If you see a steel deck on a preplanning survey, try to find out if it can be considered a noncombustible metal deck. In my experience if you ask the installing contractor if the roof qualifies as an FM Global Class 1 roof and they have no idea what you are talking about, the roof is probably not a Class 1 roof. Be careful if the contractor says the roof has a UL fire rating. They frequently mean that the roof is a UL exterior fire rating. This protects the roof from flying brands and is important but it is not the same as a roof that is fire classified for protection against interior fire exposure. If you ask for this clarification and they have no idea what you are talking about, you probably do not have a fire-classified roof.
What Should You Do If You Have A
Combustible Metal Deck Roof?
The proper way to prevent interior fire spread along the roof deck is through a properly designed sprinkler system that does not allow the roof deck to get hot enough to set up this process. Although it is possible to stop the process by cooling the deck with hose streams from beneath, in an industrial fire, the area could be too large for that by the time the hose streams can be set up. Once that happens, the fire is probably going to burn to the firewall if there is one.
Of particular concern is when a building does not have sprinklers because the occupancy is mostly non-combustible or where a building has a sprinkler system designed for ordinary hazard manufacturing and small areas of higher hazard exits. In the case of the non-sprinklered building, all it takes is a stack of pallets large enough to get the roof deck to 800?F. One test indicated that a single six-foot stack of pallets under a 22-foot high roof is enough to initiate this process. Once this happens, this building with a seemingly noncombustible occupancy can burn to the ground. Just refer back to photo 1. In a sprinklered building, a small area with a hazard greater than the sprinklers can protect can have the same result.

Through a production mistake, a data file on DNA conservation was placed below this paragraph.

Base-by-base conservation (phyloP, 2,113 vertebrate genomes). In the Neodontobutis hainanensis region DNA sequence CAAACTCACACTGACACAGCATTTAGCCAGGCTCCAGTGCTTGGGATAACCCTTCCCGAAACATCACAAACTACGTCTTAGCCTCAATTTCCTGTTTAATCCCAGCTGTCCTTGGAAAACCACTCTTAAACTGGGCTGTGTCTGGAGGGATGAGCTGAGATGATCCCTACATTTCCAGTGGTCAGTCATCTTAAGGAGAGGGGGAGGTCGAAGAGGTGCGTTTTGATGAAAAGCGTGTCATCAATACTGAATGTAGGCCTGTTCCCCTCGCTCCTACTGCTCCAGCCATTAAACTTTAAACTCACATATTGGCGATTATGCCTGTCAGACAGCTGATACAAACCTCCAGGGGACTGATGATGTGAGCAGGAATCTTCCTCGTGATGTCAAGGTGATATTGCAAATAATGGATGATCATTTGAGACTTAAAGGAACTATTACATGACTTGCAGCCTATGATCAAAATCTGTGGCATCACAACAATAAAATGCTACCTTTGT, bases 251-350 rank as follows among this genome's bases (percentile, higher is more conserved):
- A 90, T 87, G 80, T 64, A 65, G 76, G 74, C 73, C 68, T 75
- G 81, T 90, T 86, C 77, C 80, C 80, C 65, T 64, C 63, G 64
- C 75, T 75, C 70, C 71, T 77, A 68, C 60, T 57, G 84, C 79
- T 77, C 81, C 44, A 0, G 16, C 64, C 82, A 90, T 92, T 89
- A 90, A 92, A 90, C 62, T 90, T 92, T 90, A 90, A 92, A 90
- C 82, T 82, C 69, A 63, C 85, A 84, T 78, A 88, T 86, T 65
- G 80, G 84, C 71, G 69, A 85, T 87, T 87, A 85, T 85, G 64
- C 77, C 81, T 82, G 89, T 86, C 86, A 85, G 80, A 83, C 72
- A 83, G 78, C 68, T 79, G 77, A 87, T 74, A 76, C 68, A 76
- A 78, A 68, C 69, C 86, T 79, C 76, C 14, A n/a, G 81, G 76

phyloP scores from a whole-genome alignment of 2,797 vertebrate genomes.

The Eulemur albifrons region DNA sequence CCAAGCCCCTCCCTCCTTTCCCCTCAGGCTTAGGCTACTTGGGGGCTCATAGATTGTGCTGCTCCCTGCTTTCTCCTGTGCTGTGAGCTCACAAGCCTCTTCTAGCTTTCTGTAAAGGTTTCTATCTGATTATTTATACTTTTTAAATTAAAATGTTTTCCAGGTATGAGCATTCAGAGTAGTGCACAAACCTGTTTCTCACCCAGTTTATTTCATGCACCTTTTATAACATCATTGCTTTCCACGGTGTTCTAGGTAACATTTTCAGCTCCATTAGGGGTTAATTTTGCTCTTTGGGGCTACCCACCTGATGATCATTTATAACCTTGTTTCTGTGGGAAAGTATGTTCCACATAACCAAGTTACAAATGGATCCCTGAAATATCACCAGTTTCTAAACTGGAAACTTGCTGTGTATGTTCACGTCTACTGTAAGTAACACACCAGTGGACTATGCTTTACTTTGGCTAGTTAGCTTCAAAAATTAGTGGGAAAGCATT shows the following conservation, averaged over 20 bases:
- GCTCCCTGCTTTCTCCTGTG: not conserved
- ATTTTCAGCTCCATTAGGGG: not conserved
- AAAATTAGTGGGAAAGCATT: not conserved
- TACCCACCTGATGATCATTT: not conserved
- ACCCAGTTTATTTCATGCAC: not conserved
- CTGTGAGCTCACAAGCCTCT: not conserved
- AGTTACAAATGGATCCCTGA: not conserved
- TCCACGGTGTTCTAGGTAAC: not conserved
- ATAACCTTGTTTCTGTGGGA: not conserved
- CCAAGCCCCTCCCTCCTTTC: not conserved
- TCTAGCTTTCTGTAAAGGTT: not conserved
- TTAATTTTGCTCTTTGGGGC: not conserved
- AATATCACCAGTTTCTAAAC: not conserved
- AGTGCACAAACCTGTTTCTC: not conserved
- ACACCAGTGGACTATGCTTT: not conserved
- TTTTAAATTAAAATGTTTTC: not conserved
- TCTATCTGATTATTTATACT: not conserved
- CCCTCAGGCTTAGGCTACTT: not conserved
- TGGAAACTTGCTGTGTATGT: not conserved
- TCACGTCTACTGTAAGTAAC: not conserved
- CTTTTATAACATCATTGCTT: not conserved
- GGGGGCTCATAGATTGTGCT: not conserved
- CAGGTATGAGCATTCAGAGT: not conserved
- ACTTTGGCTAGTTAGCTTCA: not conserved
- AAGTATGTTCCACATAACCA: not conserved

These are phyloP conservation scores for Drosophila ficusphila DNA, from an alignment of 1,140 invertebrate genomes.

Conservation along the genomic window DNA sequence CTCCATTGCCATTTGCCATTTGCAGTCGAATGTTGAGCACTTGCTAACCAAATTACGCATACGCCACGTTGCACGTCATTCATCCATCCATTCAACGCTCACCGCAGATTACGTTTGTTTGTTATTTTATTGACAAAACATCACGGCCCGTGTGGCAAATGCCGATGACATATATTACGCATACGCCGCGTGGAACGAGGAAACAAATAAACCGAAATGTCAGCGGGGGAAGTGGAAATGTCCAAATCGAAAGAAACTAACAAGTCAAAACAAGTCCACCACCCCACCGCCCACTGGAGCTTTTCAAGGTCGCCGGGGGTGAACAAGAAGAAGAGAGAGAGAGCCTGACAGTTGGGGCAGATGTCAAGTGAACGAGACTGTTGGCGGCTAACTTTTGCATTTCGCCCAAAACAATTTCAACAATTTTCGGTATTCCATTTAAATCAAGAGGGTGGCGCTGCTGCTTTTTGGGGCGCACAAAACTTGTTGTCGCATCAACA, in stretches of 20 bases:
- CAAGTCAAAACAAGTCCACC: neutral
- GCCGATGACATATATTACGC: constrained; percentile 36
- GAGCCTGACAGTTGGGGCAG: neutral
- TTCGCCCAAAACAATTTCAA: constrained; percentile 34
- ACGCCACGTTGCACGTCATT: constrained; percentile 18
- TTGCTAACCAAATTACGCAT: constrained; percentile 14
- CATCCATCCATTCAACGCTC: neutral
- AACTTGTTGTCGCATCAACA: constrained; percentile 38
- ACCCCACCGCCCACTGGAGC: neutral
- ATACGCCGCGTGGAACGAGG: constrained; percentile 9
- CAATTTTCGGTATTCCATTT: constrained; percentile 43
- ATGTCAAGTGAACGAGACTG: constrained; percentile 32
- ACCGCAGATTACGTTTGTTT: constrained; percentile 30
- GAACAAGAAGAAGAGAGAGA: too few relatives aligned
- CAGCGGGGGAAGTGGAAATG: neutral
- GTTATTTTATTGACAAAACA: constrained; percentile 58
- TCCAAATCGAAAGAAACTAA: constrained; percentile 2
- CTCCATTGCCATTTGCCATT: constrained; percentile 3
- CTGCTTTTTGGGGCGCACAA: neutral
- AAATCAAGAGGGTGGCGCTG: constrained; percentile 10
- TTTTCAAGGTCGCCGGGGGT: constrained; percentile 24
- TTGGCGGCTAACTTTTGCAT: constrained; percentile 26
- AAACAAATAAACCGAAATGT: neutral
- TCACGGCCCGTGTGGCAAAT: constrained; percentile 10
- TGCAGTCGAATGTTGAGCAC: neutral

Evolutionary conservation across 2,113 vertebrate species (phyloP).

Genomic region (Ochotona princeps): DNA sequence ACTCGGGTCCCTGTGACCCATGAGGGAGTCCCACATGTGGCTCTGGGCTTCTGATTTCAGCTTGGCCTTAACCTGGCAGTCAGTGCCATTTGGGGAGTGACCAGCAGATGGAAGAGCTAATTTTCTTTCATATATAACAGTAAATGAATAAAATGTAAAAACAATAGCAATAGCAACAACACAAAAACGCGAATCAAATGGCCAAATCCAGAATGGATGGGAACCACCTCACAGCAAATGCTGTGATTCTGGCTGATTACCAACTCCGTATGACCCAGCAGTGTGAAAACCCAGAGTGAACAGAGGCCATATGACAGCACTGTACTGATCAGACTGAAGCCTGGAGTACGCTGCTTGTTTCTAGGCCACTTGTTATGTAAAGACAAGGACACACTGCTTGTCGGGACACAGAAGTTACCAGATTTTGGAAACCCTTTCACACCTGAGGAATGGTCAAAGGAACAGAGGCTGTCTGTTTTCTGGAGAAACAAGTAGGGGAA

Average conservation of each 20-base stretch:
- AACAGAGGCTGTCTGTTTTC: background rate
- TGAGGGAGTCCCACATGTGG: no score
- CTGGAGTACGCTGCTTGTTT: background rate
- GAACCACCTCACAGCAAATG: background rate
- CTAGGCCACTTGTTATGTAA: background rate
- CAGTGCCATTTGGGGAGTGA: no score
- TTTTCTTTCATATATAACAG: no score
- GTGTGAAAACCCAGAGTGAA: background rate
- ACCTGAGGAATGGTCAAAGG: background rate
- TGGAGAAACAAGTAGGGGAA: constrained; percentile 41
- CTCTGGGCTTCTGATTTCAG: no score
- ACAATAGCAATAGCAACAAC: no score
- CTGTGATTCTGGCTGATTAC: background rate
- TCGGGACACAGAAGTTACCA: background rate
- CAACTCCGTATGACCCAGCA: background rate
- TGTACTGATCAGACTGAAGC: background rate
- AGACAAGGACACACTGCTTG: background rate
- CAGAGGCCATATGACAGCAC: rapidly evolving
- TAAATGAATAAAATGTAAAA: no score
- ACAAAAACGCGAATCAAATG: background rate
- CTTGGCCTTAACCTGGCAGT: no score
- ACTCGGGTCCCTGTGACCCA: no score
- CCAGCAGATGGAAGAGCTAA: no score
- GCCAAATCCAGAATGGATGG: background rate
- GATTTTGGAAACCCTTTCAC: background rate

As always, awareness of the hazard and planning for the results is the best defense.
GE Global Asset Protection Services, LLC specializes in property loss prevention services & consulting, and provides risk management solutions designed for property risk managers. We offer a contiuum of fully customizable services, such as support placing property insurance requirements, minimizing property loss frequency & severity, data management and integrated consulting recommendations and solutions. GE Global Asset Protection Services, LLC, is a global service provider with 115 years of experience, offering industrial, manufacturing, service, mining and utility occupancy expertise, with online, real-time web tools and reports around the clock, and around the globe. Please visit www.gegapservices.com.